This can have a serious effect on the gaming industry for many reasons. Simply put, people will be misinformed on a product and that product may upset them when they discover that something either is missing from the product or a small feature was over-hyped and created a snowball effect that wasn’t true to what the feature was. Not only are gamers themselves at risk, but also some developers because of how information is either presented or restated after the fact. The most notable case in recent history would be Hello Games and No Man’s Sky, the game that was promised to be a space exploration game with 18 quintillion planets. and while it did deliver on that promise, what was shown and what was released, in many people’s eyes, were very different due to the hype that was generated around the game. While some people still see the game as a delivery on the initial premise, myself being one of them, others feel they were completely lied to, to the point that it was a cash grab, selling on a promise and then running with the cash. This was hardly the case as Hello Games has been busy pumping out not only patches to fix the initial game, they have also released two major updates, The Foundation update which allowed players to build bases, and the Pathfinder update which brought land vehicles to our intergalactic voyage.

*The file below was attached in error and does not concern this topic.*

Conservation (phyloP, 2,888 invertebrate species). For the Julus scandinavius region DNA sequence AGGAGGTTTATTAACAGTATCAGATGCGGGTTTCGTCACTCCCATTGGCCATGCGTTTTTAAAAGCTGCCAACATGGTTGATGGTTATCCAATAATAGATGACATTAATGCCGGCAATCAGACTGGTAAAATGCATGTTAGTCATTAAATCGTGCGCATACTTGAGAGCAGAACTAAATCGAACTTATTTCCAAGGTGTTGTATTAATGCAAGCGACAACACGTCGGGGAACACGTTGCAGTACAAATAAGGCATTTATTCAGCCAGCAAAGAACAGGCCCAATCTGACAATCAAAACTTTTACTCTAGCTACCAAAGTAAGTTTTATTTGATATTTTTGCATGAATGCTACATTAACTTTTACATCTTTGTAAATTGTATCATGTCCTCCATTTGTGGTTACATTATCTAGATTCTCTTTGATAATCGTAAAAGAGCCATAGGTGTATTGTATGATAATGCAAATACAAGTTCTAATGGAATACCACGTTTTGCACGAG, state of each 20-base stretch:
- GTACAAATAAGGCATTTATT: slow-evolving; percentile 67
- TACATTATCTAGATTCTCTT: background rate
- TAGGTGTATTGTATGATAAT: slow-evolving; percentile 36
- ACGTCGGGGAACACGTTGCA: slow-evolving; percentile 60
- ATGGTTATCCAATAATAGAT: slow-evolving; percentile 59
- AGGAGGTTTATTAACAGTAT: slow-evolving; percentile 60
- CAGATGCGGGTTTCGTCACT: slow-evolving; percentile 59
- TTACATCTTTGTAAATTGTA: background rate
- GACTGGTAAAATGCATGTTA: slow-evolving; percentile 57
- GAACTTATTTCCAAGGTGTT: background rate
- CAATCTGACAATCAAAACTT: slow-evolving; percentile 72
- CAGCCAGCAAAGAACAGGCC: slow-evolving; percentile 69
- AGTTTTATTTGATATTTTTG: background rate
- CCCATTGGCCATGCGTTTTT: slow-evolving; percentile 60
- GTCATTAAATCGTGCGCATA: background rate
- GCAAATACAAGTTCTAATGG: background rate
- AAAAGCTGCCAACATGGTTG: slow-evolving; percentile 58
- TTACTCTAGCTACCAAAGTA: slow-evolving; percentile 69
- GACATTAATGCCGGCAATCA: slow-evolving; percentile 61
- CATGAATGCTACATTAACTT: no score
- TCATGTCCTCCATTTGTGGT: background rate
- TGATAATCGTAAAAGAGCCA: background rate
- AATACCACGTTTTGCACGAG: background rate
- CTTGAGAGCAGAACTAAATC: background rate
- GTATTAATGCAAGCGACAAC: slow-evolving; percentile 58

At the end of the day, we are our own worst enemy when it comes to information gathering as we all use confirmation bias to one extent or another, creating either a perfect world within our minds or confirming our beliefs. We need to look at both sides of the coin. If you are sure about what you feel is true, look up articles or opinions proving otherwise to see if your beliefs are warranted or not. And if you know something to be false, see how one can approach the topic so that it switches from a “must I believe this?” mentality to a “can I believe this?” through the use of evidence and examples to back up the claim.

We are all gamers and we all have a huge role to play in the age of the internet where information can be presented quite professionally yet may be 100% inaccurate in its message, to sift through the BS, click-bait articles and find the real truth behind our beliefs and passions when it comes to gaming.

Written by: David Goldby

I'm a long time Playstation fan since 1997 when Final Fantasy VII was released in the North America. I Enjoy Fantasy Games, Writing and Cookies. Don't ever take my cookies...